It seems that the choice for the subject "Christian Ethics in Ukrainian Culture" was made by everyone: the so-called "traditional Churches" and the authorities. The move, however, leaves much room for thought. First, who will teach this subject in educational institutions? We propose to use the experience not only of the western regions of Ukraine, including Lviv, Ivano-Frankivsk, etc., but also of the Ostroh Academy National University. When on March 24, 2000, the Rivne Regional Council decided to introduce the (...) subject of Christian ethics in Rivne schools, the National University "Ostroh Academy" became one of the basic training centers for teachers of Christian ethics. The creation of a faculty for the training of teachers of Christian ethics caused, accordingly, the recruitment of students. (shrink)
In recent years, the study of this problem has received considerable attention in both Ukrainian and Polish historiography, which is connected, on the one hand, with the deportation of Ukrainians from Poland and Poles from Ukraine, and, on the other, with the loss of confessional presence, including property., these two denominations in Western Ukraine in 1944-1946. Both the first and the second are related to the policy of the State power of the Stalin regime. The echo of these events reminded (...) itself in the late 1980s - in the first half of the 1990s - of the apogee years of interfaith confrontation in Ukraine and still echoes today, activating these 60-year-old events. Therefore, given the Ukrainian and Polish historiography of the study, it is appropriate to cover this issue in more detail. This is the relevance of our article. In this context, the author used sources already available in our time in the archives of Lviv, Ternopil, and Ivano-Frankivsk regions, which have not yet been fully explored by researchers. This made it possible to reproduce the confessional transformations of the Roman Catholic Church and the Armenian Catholic Church in a broader and more detailed way and to show the impact on this process of state power, which was the purpose of the study. (shrink)
A bi-lingual edition of poems and a "free philosophical treatise" by a poet-logician who is now imprisoned somewhere in Russia. In this choppy and compressed treatise, written hours before he was arrested, the writer discusses some pseudo-problems of philosophy, argues against the principle of excluded middle, and states the real problem of philosophy as being the relationship between the subconscious and consciousness.--A. B. D.
The major portion of this important work is the "Summary of the Republic." Coordinated with Grube’s translation, it proceeds book by book, first summarizing a chunk of text anywhere from a couple of Stephanus sections to several pages, then commenting in lettered notes of from two lines to four and a half pages. More technical material, aimed at advanced students and scholars, appears occasionally in smaller type. There is a fine bibliography. The format is successful: the book is easy to (...) use and attractive in appearance. (shrink)
This is a critical edition of the work published in 1681, two years after Hobbes' death. The dialogue contains mature reflections of Hobbes on the doctrine of sovereignty. It deals with the relation between law and reason, sovereign power, crimes, heresies and punishments. The editor's introduction sets forth arguments for regarding the text as a complete work, contrary to the views of L. Stephen, Tönnies, and Robertson. A critical analysis of the argument in the dialogue is also provided indicating the (...) relation of the dialogue to Hobbes' political philosophy. The dialogue is interesting in portraying the more "liberal" side of Hobbes. It is an invaluable aid to the study of Hobbes.--A. S. C. (shrink)
The fourth volume of Professor Guthrie’s History, dealing with Plato’s life and with eighteen of his dialogues, is as welcome as its three predecessors. In keeping with the nature of a history of this sort, the picture of Plato’s life and thought presented here is judicious and non-controversial in its outlines. There are many helpful references both to the ancient and to the modern literature, and a vast amount of information is transmitted with surprising painlessness. For the facts of Plato’s (...) life, Guthrie relies on the traditional sources, especially on Epistle VII, the authenticity of which he accepts. His reconstruction is, therefore, itself quite traditional; little direct attention is given to Ryle’s attempt to undermine that view. The volume covers the following dialogues, listed here in the order of their presentation: Apology, Crito, Euthyphro, Laches, Lysis, Charmides, Hippias Major, Hippias Minor, Ion, Protagoras, Meno, Euthydemus, Gorgias, Menexenus, Phaedo, Symposium, Phaedrus, and Republic. No section is devoted in this volume to the first Alcibiades; Guthrie is noncommittal on its authenticity. The Cratylus and the Timaeus are also passed over because of difficulties in dating them. Somewhat questionable is the inclusion of the Phaedrus: Guthrie argues that it belongs among the middle dialogues, mainly on account of his view that the method of collection and division does not constitute a major discontinuity in Plato’s way of doing dialectic. On the question of Plato’s development, Guthrie follows most contemporary scholars in rejecting the unitarian view, according to which Plato held the theory of Forms, essentially unrevised, throughout his life. Rather, he leans towards the idea that the theory of Forms emerged out of Socrates’ concern with definition, bloomed in the middle dialogues, and came to be more critically examined in Plato’s later works. Guthrie deals with each dialogue separately: he examines each dialogue’s date, characters, and setting, presents a useful summary, and discusses a number of philosophically interesting questions. The section devoted to the Republic is a monograph in its own right and combines summary and discussion. The great virtues of this book are its level tone, its painstaking presentation of alternative views, and its scope. Though not always conclusive in its discussions of specific philosophical issues, it is a true labor of love, and unlikely to be superceded, as a reference work, in the near future.—A.N. (shrink)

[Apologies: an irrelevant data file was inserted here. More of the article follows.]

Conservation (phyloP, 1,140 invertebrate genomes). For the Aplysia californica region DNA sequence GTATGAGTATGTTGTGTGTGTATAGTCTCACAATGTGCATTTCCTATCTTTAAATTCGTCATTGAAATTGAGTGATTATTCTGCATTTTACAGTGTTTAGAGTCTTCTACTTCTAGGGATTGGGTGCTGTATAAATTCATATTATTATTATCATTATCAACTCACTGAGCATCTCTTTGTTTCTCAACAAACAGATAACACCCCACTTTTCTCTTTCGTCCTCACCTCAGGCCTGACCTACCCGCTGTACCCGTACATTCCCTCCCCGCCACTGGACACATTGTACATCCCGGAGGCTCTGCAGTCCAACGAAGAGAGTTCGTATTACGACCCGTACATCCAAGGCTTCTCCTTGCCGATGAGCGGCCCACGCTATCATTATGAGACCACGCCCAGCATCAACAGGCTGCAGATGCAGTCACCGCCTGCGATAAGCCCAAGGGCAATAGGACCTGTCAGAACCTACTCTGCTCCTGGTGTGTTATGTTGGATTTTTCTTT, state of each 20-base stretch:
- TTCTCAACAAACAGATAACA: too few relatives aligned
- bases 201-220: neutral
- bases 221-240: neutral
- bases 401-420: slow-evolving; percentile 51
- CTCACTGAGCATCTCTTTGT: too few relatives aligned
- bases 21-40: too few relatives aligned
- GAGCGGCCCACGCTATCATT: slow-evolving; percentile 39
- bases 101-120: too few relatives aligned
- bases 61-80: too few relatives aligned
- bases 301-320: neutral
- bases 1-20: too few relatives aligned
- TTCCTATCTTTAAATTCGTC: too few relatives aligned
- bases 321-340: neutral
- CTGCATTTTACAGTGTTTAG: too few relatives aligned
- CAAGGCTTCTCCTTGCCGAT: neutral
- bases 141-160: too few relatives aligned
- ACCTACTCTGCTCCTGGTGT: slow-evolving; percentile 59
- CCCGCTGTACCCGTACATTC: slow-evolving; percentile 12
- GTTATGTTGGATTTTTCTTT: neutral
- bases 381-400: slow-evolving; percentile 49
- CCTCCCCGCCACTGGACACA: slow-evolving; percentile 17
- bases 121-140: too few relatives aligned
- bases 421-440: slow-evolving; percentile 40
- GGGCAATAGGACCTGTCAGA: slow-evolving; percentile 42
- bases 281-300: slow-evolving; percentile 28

An original contribution to fundamental metaphysics. It offers a theory of possible individuals and possible worlds. It endeavors to show how its theory of possibility is adequate to various philosophical demands, such as those of modal logic. It employs its theory of possibility to clarify and resolve issues concerning such topics as disposition concepts and counterfactual conditionals. And it deals fruitfully with related metaphysical problems, such as essentialism, the doctrine of internal relations, and so on. The theory of possibility, spelled (...) out formally and with considerable detail, is a development of the approach to possibility suggested by Rescher in his earlier book, Conceptual Idealism. (shrink)
1 — 50 / 1000
Using PhilPapers from home?
Create an account to enable off-campus access through your institution's proxy server.
Monitor this page
Be alerted of all new items appearing on this page. Choose how you want to monitor it: